Hearing Health Blog

Woman embracing man with hearing loss in park because he is feeling depressed.

Are you aware that around one in three people between the ages of 65 and 74 is affected by hearing loss and half of them are over 75? But even though so many individuals are affected by hearing loss, 70% of them have never used hearing aids and for those under 69, that number drops to 16%. At least 20 million people suffer from untreated hearing loss and some reports put this number at over 30 million.

There are numerous reasons why people may not seek treatment for hearing loss, particularly as they get older. One study found that only 28% of individuals who reported suffering from hearing loss had even gotten their hearing examined, never mind sought further treatment. Many people just accept hearing loss as a standard part of the aging process. Hearing loss has always been easy to diagnose, but thanks to the substantial improvements that have been made in hearing aid technology, it’s also a very manageable condition. That’s important because a growing body of research demonstrates that managing hearing loss can help more than your hearing.

A Columbia University research group carried out a study that connected hearing loss to depression. An audiometric hearing test and a depression screening were given to the over 5,000 individuals that they collected data from. For every 20 decibels of increased hearing loss, the odds of dealing with significant depression rose by 45% according to these researchers after they took into account a range of variables. And 20 decibels is not very loud, it’s around the volume of rustling leaves, for the record.

It’s surprising that such a small difference in hearing produces such a large increase in the likelihood of developing depression, but the basic connection isn’t a shocker. This new study contributes to the sizable existing literature associating hearing loss and depression, like this multi-year investigation from 2000, which found that mental health got worse along with hearing loss. Another study from 2014 that revealed both people who self-reported difficulty hearing and who were found to have hearing loss according to hearing tests, had a significantly higher danger of depression.

The good news: The connection that researchers suspect exists between hearing loss and depression isn’t chemical or biological. It’s likely social. People who have hearing loss will frequently avoid social interaction because of anxiety and will even sometimes feel anxious about normal day-to-day situations. The social separation that results, feeds into feelings of depression and anxiety. It’s a terrible cycle, but it’s also one that’s easily broken.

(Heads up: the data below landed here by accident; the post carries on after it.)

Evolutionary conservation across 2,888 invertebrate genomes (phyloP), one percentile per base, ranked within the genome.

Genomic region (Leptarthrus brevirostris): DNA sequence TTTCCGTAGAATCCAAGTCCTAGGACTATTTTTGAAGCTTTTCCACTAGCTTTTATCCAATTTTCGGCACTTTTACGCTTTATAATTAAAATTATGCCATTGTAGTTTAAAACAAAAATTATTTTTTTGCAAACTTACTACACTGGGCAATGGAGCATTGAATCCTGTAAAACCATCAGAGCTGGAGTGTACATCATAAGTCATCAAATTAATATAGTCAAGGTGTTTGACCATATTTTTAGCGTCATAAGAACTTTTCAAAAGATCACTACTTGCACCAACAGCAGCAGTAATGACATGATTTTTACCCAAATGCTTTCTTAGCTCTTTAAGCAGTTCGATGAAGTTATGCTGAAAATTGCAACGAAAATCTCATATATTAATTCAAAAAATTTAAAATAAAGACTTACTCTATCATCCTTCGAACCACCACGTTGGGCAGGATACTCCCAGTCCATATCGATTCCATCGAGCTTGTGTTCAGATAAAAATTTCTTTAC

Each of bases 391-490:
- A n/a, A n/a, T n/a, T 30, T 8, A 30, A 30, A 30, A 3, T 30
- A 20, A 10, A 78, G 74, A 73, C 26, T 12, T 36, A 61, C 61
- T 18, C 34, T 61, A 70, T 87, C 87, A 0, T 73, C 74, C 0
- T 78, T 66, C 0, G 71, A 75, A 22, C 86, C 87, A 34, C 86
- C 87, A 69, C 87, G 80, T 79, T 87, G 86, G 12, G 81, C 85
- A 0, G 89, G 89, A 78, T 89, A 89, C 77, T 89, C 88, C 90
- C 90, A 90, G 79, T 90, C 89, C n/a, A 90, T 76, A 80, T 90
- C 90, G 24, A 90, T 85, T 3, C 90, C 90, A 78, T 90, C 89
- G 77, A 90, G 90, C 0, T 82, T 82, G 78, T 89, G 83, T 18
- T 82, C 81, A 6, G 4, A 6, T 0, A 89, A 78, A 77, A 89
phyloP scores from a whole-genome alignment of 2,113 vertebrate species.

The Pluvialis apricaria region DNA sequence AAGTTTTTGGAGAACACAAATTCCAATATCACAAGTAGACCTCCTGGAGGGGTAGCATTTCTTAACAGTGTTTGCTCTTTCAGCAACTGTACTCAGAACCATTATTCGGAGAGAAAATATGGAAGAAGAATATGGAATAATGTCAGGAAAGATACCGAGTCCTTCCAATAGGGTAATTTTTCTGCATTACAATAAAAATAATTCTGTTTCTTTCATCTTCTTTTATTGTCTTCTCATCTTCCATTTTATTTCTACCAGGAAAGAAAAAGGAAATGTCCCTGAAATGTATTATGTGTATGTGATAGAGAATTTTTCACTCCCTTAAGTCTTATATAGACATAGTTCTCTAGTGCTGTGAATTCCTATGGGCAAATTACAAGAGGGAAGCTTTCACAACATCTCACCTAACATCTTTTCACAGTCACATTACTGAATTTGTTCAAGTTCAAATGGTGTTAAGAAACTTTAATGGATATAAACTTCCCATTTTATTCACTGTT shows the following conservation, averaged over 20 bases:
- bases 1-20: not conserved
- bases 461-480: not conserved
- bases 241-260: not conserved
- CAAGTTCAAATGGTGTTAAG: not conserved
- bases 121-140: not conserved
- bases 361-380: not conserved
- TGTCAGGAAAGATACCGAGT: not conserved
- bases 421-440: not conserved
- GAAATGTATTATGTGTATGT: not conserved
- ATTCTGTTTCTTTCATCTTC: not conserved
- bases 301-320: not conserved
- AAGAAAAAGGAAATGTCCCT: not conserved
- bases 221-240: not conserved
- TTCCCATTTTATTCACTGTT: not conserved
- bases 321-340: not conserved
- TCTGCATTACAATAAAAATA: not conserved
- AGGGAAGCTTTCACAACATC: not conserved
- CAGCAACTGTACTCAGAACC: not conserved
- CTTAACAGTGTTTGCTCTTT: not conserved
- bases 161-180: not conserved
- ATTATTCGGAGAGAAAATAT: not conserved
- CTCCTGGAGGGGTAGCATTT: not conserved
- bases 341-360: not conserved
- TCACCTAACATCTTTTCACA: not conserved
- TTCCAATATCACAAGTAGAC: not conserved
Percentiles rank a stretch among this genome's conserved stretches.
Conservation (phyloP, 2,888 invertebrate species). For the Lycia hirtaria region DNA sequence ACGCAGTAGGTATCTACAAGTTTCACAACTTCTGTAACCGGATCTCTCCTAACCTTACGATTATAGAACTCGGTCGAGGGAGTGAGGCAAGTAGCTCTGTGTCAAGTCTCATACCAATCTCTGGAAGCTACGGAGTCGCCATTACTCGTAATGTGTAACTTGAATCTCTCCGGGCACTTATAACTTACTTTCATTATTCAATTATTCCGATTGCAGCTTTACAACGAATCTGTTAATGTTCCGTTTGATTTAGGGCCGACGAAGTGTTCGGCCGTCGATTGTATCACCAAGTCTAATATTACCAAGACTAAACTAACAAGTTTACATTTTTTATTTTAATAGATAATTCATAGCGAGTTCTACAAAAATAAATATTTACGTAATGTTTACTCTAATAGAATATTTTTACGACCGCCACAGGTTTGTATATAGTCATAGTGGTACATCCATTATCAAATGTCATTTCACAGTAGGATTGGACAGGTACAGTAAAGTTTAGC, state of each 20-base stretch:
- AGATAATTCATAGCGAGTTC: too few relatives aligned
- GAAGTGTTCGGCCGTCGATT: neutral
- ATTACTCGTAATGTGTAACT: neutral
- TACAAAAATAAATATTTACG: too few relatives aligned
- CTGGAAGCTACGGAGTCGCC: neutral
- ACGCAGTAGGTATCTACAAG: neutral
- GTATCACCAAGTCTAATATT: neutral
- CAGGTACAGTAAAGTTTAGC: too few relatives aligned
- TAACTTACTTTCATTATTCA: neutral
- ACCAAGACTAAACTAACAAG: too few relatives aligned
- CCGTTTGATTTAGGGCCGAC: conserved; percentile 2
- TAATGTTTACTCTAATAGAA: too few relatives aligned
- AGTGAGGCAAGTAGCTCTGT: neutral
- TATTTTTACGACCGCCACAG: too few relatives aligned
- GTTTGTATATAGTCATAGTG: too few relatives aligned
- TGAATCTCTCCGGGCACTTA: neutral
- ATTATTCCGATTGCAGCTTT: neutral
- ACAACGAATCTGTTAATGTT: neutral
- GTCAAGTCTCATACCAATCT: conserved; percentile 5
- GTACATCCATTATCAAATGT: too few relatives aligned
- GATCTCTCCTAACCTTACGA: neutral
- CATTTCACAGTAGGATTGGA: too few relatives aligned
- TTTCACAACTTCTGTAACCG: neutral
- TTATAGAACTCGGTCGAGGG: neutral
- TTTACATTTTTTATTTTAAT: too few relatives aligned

Numerous studies have found that treating hearing loss, usually with hearing aids, can help to decrease symptoms of depression. A 2014 study that looked at data from over 1,000 individuals in their 70s discovered that those who used hearing aids were considerably less likely to experience symptoms of depression, even though the authors did not determine a cause-and-effect relationship since they were not looking at data over time.

But the hypothesis that treating hearing loss alleviates depression is bolstered by a more recent study that observed subjects before and after getting hearing aids. A 2011 study only observed a small group of people, 34 subjects total, the researchers found that after three months with hearing aids, all of them showed significant improvement in both depressive symptoms and mental functioning. Another small-scale study from 2012 revealed the same results even further out, with every single individual in the sample continuing to experience less depression six months after beginning to use hearing aids. And in a study from 1992 that observed a bigger group of U.S. military veterans suffering from hearing loss, discovered that a full 12 months after starting to use hearing aids, the vets were still noticing less depression symptoms.

It’s tough dealing with hearing loss but help is out there. Get your hearing examined, and learn about your options. It could help improve more than your hearing, it might positively affect your quality of life in ways you hadn’t even envisioned.

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References

https://www.nidcd.nih.gov/health/age-related-hearing-loss
https://www.nidcd.nih.gov/health/statistics/quick-statistics-hearing
https://www.ncbi.nlm.nih.gov/pubmed/27818440
https://www.nidcd.nih.gov/health/statistics/quick-statistics-hearing#8
https://jamanetwork.com/journals/jamaotolaryngology/fullarticle/2664072
https://jamanetwork.com/journals/jamaotolaryngology/article-abstract/2717904
https://jamanetwork.com/journals/jamaotolaryngology/article-abstract/2717904
https://academic.oup.com/gerontologist/article/40/3/320/605349
https://www.ncbi.nlm.nih.gov/pubmed/24604103
https://www.ncbi.nlm.nih.gov/pmc/articles/PMC3773611/
https://www.sciencedirect.com/science/article/abs/pii/S0167494310001147
https://onlinelibrary.wiley.com/doi/abs/10.1111/j.1447-0594.2011.00789.x
https://www.ncbi.nlm.nih.gov/pubmed/1494282

The site information is for educational and informational purposes only and does not constitute medical advice. To receive personalized advice or treatment, schedule an appointment.
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